One day after minister-designate of economic affairs Yiin Chii-ming (尹啟銘) vowed to lift the 40 percent capital cap on China-bound investment immediately after he takes office next month, an HSBC economist said yesterday that the policy may not affect the local economy at all.
China-bound businesses “won’t increase their investments there even if the capital cap is lifted,” Wang Wanli (王萬里), head of research at HSBC Securities (Taiwan) Co (匯豐證券), told an European Chamber of Commerce Taipei (ECCT) gathering yesterday.
“As a matter of fact, they are already thinking of an exit plan [to leave China] … because of surging production costs there,” he said.
The economist said the local economy is facing two swing factors, one being climbing production costs in China that would further squeeze Taiwanese exporters’ future profit margins.
The other impact would be a ripple effect from deteriorating US and global economic performance.
HSBC said that after a 1 percent drop in GDP growth this year, the local economy would likely take an additional hit from a slowdown in China, which could lead to a decline of 0.8 percent of GDP in Taiwan, Wang said.
A drop of 1 percent in US GDP growth would take away 0.3 percent of GDP from Taiwan and another percentage of GDP growth from China, which would have an additional “ripple” impact on Taiwan of another 0.5 percent of GDP, he said.
The bank has cut its GDP forecast for both the US and Taiwan, but Wang did not provide figures.
The economist also said that the New Taiwan dollar had substantial room to appreciate if the central bank allowed it.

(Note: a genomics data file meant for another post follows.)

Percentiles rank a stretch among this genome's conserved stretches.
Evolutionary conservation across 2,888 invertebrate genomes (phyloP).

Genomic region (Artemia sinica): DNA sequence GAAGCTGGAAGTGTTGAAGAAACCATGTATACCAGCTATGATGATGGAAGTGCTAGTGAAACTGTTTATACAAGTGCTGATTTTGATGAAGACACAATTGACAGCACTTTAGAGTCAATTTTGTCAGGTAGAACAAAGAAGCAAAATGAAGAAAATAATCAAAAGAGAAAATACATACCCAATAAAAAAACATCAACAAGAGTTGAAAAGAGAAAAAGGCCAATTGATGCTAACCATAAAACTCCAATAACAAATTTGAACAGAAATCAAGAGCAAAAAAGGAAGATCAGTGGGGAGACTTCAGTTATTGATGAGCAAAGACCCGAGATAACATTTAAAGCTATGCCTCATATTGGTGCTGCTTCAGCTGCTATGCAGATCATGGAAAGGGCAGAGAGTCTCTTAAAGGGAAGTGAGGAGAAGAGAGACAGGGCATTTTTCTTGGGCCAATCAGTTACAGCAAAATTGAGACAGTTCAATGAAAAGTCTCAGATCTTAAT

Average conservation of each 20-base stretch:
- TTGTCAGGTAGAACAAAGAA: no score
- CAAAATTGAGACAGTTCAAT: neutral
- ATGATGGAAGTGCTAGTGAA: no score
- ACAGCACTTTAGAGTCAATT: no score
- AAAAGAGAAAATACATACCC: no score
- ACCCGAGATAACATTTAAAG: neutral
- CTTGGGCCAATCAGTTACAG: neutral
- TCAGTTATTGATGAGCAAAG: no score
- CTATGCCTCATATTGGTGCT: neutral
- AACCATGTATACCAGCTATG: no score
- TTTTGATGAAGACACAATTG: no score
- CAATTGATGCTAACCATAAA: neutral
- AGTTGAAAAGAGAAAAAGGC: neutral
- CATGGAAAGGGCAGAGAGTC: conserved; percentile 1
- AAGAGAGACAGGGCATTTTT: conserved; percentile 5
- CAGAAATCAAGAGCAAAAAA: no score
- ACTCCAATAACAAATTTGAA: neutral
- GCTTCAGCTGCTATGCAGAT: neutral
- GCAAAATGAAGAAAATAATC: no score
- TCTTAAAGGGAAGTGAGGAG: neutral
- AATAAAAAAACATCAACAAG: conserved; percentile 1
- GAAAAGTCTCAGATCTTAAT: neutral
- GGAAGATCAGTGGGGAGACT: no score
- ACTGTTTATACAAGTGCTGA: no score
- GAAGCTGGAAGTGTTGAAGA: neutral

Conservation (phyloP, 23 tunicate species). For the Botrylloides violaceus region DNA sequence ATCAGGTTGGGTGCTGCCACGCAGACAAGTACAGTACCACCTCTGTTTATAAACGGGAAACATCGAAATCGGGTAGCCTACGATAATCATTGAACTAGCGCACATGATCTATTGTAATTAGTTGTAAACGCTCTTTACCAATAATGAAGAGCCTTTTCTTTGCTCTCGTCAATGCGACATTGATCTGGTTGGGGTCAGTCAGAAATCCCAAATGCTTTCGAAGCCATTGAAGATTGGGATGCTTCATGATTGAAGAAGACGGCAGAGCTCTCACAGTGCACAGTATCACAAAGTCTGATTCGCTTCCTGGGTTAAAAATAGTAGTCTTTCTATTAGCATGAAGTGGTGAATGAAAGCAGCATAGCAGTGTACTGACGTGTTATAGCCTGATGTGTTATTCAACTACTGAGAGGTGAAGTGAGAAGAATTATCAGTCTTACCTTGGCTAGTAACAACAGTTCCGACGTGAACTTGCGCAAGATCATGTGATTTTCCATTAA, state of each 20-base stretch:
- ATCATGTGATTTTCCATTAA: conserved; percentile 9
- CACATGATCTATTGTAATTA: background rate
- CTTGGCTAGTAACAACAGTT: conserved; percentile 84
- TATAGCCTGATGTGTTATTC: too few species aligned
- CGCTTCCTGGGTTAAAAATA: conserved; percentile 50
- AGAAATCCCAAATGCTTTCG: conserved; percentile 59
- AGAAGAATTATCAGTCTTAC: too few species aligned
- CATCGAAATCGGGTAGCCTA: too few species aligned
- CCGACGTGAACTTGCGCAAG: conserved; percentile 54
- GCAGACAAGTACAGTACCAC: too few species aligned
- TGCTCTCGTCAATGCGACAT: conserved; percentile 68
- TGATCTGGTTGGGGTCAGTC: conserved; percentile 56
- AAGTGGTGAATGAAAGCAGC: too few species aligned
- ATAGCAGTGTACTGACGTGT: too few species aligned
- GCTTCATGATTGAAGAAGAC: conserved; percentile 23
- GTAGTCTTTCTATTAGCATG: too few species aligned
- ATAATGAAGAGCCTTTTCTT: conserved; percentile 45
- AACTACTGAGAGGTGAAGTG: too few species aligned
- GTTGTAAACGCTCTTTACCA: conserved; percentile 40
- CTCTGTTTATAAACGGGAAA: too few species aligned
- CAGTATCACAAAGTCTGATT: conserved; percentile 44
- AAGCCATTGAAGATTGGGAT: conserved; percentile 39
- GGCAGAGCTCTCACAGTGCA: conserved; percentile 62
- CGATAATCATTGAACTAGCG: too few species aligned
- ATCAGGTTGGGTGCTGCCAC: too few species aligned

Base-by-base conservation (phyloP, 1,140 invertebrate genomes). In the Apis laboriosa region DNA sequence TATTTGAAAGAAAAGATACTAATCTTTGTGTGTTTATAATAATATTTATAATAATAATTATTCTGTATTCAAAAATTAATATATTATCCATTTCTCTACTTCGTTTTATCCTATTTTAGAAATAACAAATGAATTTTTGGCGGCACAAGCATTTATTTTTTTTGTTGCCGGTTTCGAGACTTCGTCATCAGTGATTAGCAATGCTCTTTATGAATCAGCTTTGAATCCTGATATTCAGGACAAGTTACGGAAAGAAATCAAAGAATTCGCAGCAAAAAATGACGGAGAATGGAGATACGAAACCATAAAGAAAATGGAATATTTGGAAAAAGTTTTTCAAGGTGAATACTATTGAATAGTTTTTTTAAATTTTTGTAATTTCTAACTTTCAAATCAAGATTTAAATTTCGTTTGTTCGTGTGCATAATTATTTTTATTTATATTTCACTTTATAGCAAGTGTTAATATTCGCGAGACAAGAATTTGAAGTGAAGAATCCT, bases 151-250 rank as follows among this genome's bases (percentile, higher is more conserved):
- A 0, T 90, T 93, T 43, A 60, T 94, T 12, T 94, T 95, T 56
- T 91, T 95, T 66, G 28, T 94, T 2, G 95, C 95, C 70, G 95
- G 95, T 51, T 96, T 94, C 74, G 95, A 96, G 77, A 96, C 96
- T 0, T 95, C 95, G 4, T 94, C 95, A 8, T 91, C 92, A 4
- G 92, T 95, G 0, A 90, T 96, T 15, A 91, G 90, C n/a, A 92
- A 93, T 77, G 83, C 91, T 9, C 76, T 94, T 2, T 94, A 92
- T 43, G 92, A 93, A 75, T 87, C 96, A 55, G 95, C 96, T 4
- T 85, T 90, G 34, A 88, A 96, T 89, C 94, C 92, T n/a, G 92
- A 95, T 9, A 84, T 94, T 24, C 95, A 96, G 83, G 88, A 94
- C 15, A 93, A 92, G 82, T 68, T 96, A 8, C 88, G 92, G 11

He said that Taiwan has enjoyed robust export growth over the past two years amid deteriorating terms of trade and national incomes because of a relatively weak currency compared with other Asian markets.
“The world has enjoyed Taiwanese products at better prices in the past,” Wang said.
Despite a more than 10 percent appreciation against the US greenback recently, the NT dollar “needs to strengthen further to match some 30 percent to 40 percent gain by other Asian currencies and a huge flow of capital will enter [Taiwan],” Wang said.
As a stronger NT dollar could hurt the high-tech sector, which accounts for about 60 percent of the nation’s exports, Wang said high-tech companies will have to find ways to mitigate their foreign exchange losses.
Another speaker, Wang Lee-rong (王儷容), director of the Chung-Hua Institution for Economic Research’s (CIER, 中經院) Center for Economic Forecasting, was more optimistic about future performance in Taiwan and China.
She said the biggest challenge to the nation’s economy was inflationary pressures triggered by the local currency’s gains.
The best solution, she said, would be to give a salary raise to civil servants, with private companies likely to follow suit, she said.
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